1. What is legal design?
The official definition of legal design is as follows: "Legal design is an innovative approach that combines the principles of law and design to create more user-friendly, accessible and effective legal solutions and legal processes." But it's also about making the law easier to understand and more accessible! Legal design is something like giving the law a makeover, making it simpler and more user-friendly. It's not just for lawyers, but for everyone who deals with the law.
Legal design is about focusing on the end user and making sure their needs are met. That can be another lawyer, a judge, but often for laypeople as well. The law can be confusing, scary and downright unfriendly. But with legal design, there is the opportunity for empathy and understanding. Making legal matters simple and understandable helps everyone.
Legal design can also encourage creativity. By thinking "outside the box" and coming up with fun and innovative ways to make the law more interesting and accessible. You can create endless things with legal design. From crystal clear visuals to interactive tools. A great example is the Maryland Court' App, an application that helps people navigate the courts. It's not just about flashy contracts.
2. Then what is "not" legal design?
Just improving the aesthetics of contracts with decorative icons and trendy fonts does not produce an effective "legal design product." Adding informative icons and legible typography and hierarchy is a good first step, but that is part of finishing the product. Applying these design principles is ineffective without applying the core rule of legal design: putting the end user at the center of the design process.
In the example above, the difference is crystal clear. Above is an example of a bank's general terms and conditions. These are hard to read, boring, full of legal jargon and made to cover the bank's legal team, not the user. Below is a letter of intent that explains in simple and clear terms what is expected of the user and what the user can expect in return. Both are legal documents, but only one is created with the end user in mind.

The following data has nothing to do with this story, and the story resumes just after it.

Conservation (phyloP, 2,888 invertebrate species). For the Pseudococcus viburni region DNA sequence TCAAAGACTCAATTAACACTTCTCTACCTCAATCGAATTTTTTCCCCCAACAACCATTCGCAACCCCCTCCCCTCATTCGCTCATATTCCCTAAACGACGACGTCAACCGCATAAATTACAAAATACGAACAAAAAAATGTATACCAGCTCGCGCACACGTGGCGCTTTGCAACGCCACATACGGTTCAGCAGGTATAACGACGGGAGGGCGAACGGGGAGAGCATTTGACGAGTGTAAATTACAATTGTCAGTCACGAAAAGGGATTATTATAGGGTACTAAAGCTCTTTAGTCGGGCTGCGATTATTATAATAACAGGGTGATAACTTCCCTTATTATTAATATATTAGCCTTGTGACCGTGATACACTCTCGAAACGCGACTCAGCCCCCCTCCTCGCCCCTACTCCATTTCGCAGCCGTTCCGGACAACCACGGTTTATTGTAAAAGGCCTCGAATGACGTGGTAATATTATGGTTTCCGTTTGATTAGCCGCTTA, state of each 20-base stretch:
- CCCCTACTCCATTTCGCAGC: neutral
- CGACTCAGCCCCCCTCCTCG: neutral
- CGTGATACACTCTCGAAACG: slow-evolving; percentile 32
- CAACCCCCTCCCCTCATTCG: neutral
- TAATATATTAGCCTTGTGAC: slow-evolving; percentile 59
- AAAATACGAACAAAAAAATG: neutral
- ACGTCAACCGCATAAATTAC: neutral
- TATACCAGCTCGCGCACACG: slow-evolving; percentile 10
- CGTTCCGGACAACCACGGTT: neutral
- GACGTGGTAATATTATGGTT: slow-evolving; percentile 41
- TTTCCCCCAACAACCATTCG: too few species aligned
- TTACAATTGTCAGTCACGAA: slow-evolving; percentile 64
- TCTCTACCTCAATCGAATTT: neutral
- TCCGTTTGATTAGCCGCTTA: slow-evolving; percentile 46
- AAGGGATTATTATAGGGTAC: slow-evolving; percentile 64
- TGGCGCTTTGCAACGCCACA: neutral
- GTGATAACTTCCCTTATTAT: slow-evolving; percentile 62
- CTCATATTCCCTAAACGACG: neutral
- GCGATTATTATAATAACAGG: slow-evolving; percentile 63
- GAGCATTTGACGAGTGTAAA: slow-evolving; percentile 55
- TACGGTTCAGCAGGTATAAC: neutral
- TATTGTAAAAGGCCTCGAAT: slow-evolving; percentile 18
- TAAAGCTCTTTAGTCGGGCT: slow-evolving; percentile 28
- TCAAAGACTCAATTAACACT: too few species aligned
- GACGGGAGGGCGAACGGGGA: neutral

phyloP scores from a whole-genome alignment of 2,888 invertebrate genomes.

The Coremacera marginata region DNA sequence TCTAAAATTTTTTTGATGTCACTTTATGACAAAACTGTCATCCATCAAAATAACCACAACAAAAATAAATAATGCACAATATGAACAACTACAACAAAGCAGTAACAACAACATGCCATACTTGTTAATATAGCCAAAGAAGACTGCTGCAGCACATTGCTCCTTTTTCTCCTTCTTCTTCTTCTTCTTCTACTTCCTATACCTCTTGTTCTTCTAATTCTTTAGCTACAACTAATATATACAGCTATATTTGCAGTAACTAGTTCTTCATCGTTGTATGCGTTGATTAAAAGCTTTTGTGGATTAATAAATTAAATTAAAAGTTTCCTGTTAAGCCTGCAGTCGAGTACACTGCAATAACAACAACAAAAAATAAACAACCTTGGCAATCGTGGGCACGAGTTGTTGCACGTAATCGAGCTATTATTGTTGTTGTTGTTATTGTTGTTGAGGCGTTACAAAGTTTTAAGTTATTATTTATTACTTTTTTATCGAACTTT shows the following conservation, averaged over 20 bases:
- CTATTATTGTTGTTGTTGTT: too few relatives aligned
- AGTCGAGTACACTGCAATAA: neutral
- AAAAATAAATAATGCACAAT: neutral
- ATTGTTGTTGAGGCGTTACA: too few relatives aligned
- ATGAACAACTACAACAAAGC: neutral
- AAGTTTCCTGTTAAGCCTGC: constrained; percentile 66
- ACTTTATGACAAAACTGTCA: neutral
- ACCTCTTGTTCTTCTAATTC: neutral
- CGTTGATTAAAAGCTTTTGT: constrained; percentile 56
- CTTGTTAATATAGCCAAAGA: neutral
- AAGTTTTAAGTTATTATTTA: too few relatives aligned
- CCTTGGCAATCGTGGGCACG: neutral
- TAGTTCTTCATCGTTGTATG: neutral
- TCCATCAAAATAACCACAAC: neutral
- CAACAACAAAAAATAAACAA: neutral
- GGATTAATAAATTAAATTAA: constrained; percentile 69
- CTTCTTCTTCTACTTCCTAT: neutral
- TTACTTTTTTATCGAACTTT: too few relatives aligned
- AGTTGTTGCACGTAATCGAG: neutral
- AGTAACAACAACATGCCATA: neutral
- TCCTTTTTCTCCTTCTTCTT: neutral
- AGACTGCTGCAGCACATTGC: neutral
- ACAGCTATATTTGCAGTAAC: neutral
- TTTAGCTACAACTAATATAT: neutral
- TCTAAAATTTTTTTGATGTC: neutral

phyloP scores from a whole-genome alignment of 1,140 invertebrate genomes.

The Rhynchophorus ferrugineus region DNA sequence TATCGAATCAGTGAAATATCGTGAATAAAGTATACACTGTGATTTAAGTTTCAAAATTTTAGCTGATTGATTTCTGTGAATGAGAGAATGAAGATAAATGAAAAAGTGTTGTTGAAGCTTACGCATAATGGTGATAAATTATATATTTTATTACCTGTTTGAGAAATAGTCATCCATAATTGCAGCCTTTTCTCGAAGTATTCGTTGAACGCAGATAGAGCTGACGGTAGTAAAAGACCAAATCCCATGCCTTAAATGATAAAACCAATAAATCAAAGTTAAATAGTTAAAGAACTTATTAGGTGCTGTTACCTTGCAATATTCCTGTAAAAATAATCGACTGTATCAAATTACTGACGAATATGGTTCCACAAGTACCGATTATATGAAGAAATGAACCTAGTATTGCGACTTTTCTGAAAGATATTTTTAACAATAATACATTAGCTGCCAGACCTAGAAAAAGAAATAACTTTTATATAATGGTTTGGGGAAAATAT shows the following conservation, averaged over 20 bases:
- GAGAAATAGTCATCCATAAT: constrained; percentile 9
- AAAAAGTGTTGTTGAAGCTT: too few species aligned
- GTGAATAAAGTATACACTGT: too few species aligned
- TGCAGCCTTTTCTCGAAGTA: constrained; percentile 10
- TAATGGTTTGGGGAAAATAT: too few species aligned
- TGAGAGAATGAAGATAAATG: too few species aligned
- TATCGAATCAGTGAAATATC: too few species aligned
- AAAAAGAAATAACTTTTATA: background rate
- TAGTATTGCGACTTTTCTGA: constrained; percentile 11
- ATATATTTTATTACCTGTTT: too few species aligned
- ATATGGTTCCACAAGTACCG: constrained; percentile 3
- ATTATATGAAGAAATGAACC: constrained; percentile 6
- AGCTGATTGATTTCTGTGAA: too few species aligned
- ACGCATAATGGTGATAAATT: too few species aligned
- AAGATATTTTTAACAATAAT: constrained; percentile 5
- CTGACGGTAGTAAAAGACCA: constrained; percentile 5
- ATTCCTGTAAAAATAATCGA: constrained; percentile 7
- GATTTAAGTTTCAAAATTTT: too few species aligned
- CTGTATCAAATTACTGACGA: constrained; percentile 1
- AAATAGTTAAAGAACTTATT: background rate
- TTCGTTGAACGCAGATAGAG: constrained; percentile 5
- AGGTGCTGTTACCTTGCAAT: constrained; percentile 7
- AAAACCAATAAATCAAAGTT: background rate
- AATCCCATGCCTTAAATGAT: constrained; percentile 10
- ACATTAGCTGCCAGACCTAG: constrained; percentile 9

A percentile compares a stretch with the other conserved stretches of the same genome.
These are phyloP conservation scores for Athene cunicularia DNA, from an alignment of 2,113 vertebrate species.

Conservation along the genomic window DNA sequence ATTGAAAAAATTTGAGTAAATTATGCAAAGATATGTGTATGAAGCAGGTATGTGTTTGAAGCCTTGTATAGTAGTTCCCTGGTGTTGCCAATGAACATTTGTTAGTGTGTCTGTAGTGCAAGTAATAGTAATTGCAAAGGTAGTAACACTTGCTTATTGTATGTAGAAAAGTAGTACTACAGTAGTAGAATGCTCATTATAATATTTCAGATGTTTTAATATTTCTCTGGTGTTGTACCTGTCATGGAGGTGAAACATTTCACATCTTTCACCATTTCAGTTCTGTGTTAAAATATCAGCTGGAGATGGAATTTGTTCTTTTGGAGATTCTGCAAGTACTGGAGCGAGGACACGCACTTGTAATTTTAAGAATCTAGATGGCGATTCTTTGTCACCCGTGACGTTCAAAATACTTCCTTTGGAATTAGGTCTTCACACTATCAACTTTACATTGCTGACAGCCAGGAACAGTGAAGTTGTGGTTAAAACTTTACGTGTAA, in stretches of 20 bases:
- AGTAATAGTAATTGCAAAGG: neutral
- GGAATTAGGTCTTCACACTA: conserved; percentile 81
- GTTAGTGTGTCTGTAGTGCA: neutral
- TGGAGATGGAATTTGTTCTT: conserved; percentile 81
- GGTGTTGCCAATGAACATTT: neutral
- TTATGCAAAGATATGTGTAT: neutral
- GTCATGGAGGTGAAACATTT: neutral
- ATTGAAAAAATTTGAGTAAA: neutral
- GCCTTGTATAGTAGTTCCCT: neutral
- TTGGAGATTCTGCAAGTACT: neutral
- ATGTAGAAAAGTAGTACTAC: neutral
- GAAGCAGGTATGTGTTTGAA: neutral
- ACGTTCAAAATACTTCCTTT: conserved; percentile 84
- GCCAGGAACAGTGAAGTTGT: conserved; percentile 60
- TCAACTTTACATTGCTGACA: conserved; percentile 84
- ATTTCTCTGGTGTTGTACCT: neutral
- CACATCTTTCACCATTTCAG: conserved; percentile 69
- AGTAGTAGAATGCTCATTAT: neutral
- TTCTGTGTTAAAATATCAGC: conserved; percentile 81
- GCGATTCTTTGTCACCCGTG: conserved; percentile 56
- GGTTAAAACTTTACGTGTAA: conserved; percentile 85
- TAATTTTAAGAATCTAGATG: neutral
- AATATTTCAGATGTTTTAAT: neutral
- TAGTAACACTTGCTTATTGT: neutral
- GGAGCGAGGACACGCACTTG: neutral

3. Introductory materials on legal design
The term "legal design" is gaining attention and more and more people are becoming aware of its effectiveness in communication in the legal context. But to really understand legal design, it is necessary to understand how it is related to design thinking, user experience design, research skills and even some communication/graphic design skills.
For those who love creative problem solving and creating remarkable legal products, legal design, design thinking and communication design are worth exploring. With these skills, law can be made easy and stimulating, and law may even be fun.
For those who want to get started right away, here is a list of blogs on design thinking:
- IDEO's Design Thinking
- Interaction Design Foundation's Definition of Design Thinking
- Nielsen & Norman's definition of design thinking
4. Essential publications to better understand legal design
Here are some of the most essential publications to better understand legal design and its principles:
- Law By Design. This is one of the best-known resources for legal designers. Understanding the core concept of legal design is very important to what you want to accomplish in legal design.
- Legal Communication Design. Managed by Stanford Legal Design Lab, this website is good for understanding communicative legal design.
This is just the beginning of a journey. The next chapter is about the world of design thinking. It is a good introduction to the fundamentals of legal design.
Next chapter of this Beginner's Guide: Design Thinking for Legal Design.